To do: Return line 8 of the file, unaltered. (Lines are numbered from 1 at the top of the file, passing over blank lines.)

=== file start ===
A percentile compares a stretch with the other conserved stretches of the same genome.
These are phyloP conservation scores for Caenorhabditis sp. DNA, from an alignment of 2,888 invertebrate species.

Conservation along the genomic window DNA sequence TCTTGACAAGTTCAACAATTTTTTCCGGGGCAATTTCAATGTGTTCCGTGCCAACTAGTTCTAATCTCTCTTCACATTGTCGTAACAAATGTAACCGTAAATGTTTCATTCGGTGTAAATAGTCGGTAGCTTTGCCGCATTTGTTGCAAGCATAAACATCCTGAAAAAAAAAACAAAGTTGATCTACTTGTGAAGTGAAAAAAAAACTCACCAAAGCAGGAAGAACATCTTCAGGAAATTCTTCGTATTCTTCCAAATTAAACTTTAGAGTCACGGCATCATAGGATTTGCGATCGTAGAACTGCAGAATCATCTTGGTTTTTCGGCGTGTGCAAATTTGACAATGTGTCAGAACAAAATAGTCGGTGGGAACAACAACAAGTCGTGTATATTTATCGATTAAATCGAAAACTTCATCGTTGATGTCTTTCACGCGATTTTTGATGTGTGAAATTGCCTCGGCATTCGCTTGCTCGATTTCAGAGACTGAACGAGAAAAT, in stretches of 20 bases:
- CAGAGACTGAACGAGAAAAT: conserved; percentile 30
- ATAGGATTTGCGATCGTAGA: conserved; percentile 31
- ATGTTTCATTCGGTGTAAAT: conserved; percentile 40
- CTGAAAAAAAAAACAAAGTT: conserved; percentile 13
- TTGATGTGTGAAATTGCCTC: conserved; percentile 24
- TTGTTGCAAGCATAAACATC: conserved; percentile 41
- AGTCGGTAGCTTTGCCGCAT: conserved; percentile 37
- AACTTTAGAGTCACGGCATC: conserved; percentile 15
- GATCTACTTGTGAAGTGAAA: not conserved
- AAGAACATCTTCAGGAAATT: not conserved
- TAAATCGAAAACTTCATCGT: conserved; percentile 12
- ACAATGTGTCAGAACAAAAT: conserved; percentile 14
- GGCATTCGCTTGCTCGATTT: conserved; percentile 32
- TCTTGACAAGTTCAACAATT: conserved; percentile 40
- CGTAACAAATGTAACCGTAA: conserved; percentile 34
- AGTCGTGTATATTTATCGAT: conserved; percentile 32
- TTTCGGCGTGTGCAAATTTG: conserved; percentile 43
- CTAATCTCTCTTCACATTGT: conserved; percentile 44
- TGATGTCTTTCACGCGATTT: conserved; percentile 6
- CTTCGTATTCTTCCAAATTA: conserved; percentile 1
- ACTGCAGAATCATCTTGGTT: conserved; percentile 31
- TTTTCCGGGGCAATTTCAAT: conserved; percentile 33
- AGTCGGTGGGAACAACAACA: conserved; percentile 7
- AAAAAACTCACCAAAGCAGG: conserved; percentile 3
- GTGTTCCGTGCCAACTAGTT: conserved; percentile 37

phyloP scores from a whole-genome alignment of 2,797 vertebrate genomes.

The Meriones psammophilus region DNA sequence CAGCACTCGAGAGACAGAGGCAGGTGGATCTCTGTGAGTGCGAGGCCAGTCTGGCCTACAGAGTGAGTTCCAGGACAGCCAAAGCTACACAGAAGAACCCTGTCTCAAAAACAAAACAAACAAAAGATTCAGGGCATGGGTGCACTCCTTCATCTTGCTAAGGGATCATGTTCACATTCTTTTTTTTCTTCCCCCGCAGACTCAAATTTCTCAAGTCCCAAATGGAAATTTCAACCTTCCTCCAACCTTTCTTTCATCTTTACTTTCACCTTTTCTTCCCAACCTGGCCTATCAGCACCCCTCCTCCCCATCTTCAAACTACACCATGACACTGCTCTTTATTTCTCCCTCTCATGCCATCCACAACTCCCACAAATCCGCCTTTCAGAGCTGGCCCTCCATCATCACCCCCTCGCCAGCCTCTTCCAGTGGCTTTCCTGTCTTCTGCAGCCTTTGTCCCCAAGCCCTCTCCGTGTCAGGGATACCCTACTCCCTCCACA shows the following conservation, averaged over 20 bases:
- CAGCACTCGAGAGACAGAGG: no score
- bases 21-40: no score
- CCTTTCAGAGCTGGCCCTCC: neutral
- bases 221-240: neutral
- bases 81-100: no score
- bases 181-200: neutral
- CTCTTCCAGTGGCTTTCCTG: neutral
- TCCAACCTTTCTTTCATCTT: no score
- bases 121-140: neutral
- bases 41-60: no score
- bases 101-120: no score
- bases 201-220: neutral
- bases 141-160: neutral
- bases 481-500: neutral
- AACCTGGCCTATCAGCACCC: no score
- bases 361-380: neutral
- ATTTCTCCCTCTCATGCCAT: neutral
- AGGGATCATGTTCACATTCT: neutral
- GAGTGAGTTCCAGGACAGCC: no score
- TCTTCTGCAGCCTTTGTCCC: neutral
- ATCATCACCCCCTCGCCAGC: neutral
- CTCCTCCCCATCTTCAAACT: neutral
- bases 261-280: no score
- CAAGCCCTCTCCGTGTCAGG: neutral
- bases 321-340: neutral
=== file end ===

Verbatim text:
- TTGATGTGTGAAATTGCCTC: conserved; percentile 24